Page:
The supervolcano gets its nickname due to its ability to inflict global devastation during a supereruption, something that has happened three times in the past – 2.1 million years ago, 1.3 million years ago and 640,000 years ago. The latest event of this kind, which created the Lava Creek Tuff, saw more than 630 miles of rock and volcanic ash ejected into the sky and caused devastation on a grand level. But even that would pale in comparison to the destructive power of a future flood basalt event.
This series of volcanic eruptions – lasting for thousands of years – could threaten life as we know it, YouTube channel ‘Facts in Motion’ revealed in their ‘The Most Dangerous Type of Eruptions’ documentary.
The narrator said: “What was the most devastating volcanic eruption in history? Maybe volcanoes like Mount St Helens, Krakatau, or Mount Vesuvius come to mind.
“After all, there is a reason these names are remembered till today, decades, centuries and even millennia after their most famous eruptions.
“Mount Vesuvius famously killed at least 1,000 people from Pompeii and three other Roman cities.
“And the catastrophic eruption of Krakatau killed at least 36,000 people, but there are of course volcanic eruptions that are still considerably worse.”
But the series went on to reveal why flood basalt eruptions pose more of a threat.
It added: “Supervolcanoes like the one beneath Yellowstone National Park for instance which last erupted 630.000 years ago.
“This eruption was in terms of material ejected around 50 times larger than Krakatau.
“But even that is minuscule compared to what our planet is capable of at its worst.
“This is a flood basalt eruption. Even though their name might not suggest it, they are the largest and most devastating lava eruptions in history.
“Eruptions so massive they have again and again changed life on this planet in a way and on a scale like no other natural phenomenon.“
Many flood basalts have been attributed to the onset of a hotspot reaching the surface of the Earth via a mantle plume.
And the documentary detailed the chilling implications they can have.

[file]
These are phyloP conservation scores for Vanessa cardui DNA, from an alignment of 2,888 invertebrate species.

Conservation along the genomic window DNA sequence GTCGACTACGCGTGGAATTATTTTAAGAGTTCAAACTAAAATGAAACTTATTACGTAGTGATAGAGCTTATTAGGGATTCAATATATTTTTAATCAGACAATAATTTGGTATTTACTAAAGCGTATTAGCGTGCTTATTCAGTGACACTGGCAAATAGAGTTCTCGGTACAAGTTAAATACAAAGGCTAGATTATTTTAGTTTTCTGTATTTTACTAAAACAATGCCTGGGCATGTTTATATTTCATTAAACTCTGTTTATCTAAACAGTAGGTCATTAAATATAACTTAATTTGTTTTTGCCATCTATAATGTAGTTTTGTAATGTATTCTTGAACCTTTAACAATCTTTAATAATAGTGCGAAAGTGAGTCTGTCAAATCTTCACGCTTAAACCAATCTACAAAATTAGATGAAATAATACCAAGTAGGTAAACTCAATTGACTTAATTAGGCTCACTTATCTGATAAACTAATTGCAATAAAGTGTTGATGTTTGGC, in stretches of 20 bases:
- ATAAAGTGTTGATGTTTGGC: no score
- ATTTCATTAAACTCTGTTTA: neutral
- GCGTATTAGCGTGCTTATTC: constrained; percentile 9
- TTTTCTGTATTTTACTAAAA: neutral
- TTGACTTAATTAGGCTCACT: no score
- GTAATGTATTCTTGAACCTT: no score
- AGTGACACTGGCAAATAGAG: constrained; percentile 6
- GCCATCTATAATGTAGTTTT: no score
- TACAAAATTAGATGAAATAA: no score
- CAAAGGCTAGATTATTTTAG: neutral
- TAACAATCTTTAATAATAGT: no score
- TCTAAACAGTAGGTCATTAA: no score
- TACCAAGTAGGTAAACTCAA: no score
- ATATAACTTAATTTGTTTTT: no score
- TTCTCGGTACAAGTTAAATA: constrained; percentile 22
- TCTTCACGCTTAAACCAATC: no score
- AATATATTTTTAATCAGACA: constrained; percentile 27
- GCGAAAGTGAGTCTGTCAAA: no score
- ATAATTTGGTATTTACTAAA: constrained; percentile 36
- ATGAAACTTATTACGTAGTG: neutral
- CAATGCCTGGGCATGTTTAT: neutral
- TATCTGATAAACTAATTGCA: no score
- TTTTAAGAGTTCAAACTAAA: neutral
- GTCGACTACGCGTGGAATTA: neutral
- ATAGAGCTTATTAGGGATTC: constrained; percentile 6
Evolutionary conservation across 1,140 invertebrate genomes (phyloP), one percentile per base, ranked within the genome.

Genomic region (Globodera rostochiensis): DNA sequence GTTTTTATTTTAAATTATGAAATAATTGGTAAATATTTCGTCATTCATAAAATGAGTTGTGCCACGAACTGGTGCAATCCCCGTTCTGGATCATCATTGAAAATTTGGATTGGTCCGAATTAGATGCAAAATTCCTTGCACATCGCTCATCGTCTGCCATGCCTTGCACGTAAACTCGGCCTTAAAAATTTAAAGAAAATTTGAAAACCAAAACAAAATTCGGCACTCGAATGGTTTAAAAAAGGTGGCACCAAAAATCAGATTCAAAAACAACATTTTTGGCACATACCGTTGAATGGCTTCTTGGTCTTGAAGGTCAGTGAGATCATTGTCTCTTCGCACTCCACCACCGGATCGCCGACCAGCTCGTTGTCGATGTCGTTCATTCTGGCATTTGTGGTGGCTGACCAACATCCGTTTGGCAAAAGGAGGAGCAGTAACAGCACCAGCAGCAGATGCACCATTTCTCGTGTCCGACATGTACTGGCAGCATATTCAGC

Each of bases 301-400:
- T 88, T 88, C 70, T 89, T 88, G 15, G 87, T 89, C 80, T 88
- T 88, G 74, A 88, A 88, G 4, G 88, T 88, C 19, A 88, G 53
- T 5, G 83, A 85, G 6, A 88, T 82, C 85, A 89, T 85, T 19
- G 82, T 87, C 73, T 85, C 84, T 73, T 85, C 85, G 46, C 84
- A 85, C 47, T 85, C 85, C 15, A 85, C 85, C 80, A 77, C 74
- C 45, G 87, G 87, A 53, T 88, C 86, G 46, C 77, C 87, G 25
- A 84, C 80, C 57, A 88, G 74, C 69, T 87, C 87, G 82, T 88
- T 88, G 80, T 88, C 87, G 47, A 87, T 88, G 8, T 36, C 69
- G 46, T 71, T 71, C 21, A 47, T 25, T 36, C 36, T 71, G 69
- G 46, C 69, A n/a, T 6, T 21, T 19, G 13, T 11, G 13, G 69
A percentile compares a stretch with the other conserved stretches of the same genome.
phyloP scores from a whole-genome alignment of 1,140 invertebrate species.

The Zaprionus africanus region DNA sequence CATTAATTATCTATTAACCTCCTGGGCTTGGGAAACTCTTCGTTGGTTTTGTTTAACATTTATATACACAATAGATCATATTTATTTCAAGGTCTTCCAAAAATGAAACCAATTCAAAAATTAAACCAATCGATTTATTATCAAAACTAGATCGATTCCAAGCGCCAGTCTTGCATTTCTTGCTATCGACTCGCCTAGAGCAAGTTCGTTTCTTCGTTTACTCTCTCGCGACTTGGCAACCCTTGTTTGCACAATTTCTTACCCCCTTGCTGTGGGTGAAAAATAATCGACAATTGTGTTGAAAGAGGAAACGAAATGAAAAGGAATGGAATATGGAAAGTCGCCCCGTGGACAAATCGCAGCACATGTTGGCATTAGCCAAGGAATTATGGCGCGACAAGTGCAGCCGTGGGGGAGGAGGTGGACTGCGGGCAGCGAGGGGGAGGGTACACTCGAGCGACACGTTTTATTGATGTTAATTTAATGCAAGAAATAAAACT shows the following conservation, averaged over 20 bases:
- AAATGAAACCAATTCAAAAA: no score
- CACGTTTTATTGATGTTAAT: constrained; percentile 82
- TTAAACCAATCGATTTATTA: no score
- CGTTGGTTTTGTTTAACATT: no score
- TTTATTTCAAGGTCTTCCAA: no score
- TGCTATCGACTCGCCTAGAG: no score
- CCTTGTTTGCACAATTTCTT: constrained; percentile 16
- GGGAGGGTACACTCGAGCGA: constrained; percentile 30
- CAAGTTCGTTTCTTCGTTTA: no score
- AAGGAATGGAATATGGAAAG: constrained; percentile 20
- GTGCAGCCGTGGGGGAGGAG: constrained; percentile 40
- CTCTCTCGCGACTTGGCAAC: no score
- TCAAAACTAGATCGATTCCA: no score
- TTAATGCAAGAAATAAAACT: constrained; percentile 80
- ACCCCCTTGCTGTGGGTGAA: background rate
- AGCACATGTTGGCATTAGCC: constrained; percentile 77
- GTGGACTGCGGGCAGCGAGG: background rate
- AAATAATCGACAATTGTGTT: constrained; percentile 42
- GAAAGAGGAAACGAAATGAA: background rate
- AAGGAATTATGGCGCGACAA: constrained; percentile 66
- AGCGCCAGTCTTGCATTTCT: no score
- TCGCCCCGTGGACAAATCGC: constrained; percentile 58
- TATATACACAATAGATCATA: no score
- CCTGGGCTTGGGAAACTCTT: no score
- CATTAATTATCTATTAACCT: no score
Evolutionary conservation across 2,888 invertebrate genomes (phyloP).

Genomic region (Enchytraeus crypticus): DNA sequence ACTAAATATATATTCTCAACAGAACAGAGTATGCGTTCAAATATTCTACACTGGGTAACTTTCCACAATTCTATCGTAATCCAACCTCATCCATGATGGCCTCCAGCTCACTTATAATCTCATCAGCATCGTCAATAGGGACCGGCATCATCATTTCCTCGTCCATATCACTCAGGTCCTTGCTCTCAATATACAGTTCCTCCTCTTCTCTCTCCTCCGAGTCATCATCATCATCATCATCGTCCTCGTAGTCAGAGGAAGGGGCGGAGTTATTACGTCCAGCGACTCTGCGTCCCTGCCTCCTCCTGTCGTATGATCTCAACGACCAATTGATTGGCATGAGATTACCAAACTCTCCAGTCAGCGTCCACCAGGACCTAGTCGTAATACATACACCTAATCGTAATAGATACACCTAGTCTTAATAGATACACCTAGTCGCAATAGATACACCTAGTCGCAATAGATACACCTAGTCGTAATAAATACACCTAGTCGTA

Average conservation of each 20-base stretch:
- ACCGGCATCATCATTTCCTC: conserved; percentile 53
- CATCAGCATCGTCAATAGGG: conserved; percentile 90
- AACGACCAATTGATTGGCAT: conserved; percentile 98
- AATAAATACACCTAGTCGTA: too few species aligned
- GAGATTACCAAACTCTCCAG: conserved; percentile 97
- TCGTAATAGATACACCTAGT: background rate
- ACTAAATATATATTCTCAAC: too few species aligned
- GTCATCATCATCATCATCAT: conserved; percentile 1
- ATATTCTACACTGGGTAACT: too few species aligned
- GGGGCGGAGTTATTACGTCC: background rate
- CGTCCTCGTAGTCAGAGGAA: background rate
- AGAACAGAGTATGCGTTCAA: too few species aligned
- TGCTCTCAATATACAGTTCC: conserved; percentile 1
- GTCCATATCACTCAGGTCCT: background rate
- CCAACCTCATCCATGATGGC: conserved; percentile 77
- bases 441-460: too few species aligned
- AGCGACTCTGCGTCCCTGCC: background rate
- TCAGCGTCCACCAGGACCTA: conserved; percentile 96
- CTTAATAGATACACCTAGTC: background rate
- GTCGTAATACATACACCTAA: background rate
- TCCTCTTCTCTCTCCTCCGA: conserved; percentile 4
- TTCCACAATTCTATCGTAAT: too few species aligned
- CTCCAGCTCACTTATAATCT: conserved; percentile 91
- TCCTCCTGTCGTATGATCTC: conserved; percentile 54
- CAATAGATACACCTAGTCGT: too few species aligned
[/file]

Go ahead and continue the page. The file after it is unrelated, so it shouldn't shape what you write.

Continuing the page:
It added: “To understand how enormous these eruptions were and what impact they had on Earth and its inhabitants, we have to go on a journey into the past.
“Let me take you back in time 252 million years, to the Late Permian Period – roughly 10 million years before the appearance of the first dinosaurs.
“At that time all the continental plates were fused into one gigantic supercontinent called Pangea.
“This was the scene of the biggest natural disasters in history – a key event that would alter the planet on such a scale it would forever change the course of evolution.”
The Siberian Traps is a large region of volcanic rock in Siberia, Russia and is one of the largest known volcanic events in the last 500 million years.
And the series explained how the event unfolded.
It continued: “Around 252 million years ago an unimaginable amount of molten rock, risen from inside the Earth, had accumulated directly beneath the crust and was now at various points beginning to make its way to the surface. “
“The widespread release of gas from the ground, major and continuous earthquakes as well as the uprising of the crust by several hundred meters were signs of the impending catastrophe.
“It probably started in the north-west of Siberia in the Tunguska Basin, near today’s city of Norilsk.
“Over an area of more than 40,000 miles, a vast network of volcanic events began to open producing huge pyroclastic and phreatomagmatic eruptions with fire fountains 20-miles-high and spreading enormous quantities of gas, molten rock and ash across the lands.”
Over the years, there have been many unsupported claims that Yellowstone is “overdue” an eruption, after the average time between such events were calculated.
But Dr Mike Poland suggested the hotspot may be in a state of decline during the USGS’s recent update on their YouTube channel.
He said: “The magma chamber beneath Yellowstone is only about five to 15 percent molten, so it doesn’t have enough to generate one of these big explosions.
“Over the last 15,000 years or so, since the last Ice Age, we know from the geology of Yellowstone Lake that Yellowstone has mostly gone down.
“In fact, it’s gone down by a net of 30 metres, almost 100 feet, over that time period, so there’s no pressure and there’s really no magma to feed one of these really big explosions.”